Read a Pacific Northwest, liberal perspective on world, national, and local politics. From majestic Redmond, Washington - the Northwest Progressive Institute Advocate.

Tuesday, November 25, 2008

Grover Norquist, you've been framed!

And I don't mean framed as in "set up to take the fall for something you didn't do." No, I mean framed as in "had your signature framing of small-vs-big government ripped to shreds by someone who knows how to craft a better frame than yours."
This isn’t about big government or small government. It’s about building a smarter government that focuses on what works.
That was Barack Obama, establishing a new frame for future debates about the kind of government America needs, in remarks announcing Peter Orszag as his pick for the Director of the Office of Management and Budget (OMB).

For years--decades, even--conservatives have been arguing that government is bloated and wasteful. That it is too big. That what America really needs is less government. Smaller government. Government that, yes, Grover Norquist would like to be able to "drown in a bathtub."

Big-vs-small is a false choice. It's probably one of the slickest straw-man arguments the conservatives have managed to sucker us with ever since Reagan. Because by getting everyone to focus on the meaningless distinction of big versus small, they got everyone to forget about paying attention to just who the government was helping or hindering. Big versus small ignores the reality that a big government that benefits businesses some and the people some is still better for the country than a small government that benefits businesses enormously but gives ordinary citizens the shaft.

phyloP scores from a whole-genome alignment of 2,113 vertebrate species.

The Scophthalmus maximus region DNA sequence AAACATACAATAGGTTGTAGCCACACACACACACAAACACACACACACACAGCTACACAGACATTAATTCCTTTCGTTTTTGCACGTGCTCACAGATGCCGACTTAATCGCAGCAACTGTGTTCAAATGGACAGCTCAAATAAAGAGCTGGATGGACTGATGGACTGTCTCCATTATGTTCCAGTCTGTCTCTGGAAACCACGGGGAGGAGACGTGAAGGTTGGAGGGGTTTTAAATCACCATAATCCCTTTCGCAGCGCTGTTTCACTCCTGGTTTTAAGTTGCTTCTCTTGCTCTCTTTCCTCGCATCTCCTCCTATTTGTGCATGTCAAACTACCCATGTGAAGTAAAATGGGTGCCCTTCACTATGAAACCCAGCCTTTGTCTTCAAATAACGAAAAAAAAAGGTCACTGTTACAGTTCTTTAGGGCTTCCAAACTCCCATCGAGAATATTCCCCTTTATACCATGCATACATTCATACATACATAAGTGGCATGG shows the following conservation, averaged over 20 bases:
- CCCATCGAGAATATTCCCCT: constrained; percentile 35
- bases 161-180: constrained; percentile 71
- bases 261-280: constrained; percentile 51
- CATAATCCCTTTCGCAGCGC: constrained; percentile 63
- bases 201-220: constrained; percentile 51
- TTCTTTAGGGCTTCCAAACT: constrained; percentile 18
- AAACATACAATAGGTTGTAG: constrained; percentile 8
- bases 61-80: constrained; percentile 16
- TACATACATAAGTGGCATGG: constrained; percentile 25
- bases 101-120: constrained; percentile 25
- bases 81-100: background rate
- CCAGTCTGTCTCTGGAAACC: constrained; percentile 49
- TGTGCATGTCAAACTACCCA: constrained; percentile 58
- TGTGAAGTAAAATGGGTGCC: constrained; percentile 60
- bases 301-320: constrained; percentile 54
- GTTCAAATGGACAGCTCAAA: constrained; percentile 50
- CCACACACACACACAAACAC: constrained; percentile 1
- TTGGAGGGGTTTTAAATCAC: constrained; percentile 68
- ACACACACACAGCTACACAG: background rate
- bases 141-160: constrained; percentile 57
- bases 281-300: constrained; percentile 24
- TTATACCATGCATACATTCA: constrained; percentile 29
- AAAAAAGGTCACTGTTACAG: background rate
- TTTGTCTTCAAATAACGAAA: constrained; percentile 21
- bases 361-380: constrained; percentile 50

Yet as has been all to clear these past eight years especially, benefitting big business with no regard for who gets hurt in the process has been the prime focus of these "small government" advocates. Cutting social programs and infrastructure spending to make more money available for no-bid contracts to their corporate buddies has been their number-one modus operandi. That's the real agenda that Norquist's small government straw man argument has been hiding.

But notice what Obama does here--and I heard him do it again in a press conference this morning--he shifts the debate about government itself to a new frame: smart government that works.

Notice what is implied in that new framing: we can work towards creating a government that is smart and effective, or by implication we can stick with the government we currently have which is stupid and ineffective.

Smart vs. stupid. Effective vs. ineffective. That's the new frame, and of course Obama argues that we should make the obvious choice.

Obama, bless him, is insightful enough to realize that the true choice facing America is whether we continue doing business as usual--which is obviously not working--or whether we restructure government spending to focus on smart strategies that benefit everybody. On effective ways to re-build America from the bottom up.

So the choice is clear: Do you want a smart government that works, or do you want a small government whose sole function is spend the entire national budget on no-bid contracts to big corporations? I'm sure I don't need to answer that question for you.


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